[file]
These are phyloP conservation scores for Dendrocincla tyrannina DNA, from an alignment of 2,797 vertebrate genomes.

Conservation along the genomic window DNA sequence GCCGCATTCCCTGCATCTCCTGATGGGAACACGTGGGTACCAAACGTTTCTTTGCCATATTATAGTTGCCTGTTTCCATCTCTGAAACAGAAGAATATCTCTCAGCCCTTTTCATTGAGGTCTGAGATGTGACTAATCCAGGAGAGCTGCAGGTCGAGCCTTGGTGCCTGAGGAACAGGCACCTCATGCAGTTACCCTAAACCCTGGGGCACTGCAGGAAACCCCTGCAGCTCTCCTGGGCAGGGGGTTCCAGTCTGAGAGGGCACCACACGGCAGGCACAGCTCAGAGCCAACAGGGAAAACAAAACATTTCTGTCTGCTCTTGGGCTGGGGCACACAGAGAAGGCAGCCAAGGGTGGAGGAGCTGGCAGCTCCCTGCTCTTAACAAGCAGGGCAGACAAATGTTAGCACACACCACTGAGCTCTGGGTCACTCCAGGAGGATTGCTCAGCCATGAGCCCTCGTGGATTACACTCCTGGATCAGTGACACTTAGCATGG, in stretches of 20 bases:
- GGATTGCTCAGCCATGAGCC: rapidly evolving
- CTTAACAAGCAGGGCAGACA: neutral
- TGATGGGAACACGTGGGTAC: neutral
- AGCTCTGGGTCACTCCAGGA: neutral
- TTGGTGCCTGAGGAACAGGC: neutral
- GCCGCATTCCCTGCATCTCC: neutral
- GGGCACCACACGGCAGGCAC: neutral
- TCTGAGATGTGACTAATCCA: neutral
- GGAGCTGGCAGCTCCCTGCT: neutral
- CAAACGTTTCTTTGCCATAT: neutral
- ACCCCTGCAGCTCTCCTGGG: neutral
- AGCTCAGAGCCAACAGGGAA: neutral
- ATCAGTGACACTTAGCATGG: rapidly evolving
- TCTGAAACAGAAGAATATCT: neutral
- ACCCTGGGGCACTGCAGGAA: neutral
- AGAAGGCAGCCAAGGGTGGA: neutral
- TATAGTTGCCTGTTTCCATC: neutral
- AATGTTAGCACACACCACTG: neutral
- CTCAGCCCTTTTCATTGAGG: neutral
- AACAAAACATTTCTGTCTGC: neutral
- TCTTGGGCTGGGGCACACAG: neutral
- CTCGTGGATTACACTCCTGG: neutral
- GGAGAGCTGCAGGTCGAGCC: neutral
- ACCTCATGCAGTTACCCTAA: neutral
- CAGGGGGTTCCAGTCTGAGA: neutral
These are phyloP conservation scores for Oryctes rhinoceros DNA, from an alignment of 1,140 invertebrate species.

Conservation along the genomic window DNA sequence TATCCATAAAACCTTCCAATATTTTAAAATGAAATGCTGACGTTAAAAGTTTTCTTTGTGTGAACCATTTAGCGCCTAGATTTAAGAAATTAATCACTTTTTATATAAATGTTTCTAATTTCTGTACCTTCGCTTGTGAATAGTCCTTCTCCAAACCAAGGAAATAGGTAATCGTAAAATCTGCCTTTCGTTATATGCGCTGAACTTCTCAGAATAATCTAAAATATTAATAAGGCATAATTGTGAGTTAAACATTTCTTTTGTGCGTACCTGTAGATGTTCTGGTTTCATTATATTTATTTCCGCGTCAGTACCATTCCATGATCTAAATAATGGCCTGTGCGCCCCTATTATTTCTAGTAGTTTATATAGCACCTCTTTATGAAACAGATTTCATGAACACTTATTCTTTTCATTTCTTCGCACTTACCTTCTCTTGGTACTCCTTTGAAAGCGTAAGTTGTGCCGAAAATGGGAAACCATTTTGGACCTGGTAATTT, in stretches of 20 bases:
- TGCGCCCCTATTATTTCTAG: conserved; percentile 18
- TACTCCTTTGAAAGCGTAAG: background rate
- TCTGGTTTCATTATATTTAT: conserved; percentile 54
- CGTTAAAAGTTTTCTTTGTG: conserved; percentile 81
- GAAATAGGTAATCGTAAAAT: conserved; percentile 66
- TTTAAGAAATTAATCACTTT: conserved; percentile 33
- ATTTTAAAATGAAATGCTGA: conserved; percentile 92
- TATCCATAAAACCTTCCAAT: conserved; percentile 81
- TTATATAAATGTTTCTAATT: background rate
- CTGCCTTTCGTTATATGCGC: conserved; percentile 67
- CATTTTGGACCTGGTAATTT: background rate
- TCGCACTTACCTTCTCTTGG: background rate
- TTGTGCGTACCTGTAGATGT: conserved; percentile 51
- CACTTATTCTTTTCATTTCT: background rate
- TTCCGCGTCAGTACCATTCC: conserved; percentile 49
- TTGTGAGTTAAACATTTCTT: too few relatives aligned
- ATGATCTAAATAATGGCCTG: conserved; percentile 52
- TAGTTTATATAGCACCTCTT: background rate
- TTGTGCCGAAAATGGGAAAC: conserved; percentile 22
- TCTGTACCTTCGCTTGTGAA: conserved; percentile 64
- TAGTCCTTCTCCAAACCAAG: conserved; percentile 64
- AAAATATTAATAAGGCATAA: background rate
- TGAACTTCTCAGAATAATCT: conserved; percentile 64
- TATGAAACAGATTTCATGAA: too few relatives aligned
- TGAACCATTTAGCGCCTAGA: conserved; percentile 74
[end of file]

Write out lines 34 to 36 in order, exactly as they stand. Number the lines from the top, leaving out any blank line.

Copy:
- GAAATAGGTAATCGTAAAAT: conserved; percentile 66
- TTTAAGAAATTAATCACTTT: conserved; percentile 33
- ATTTTAAAATGAAATGCTGA: conserved; percentile 92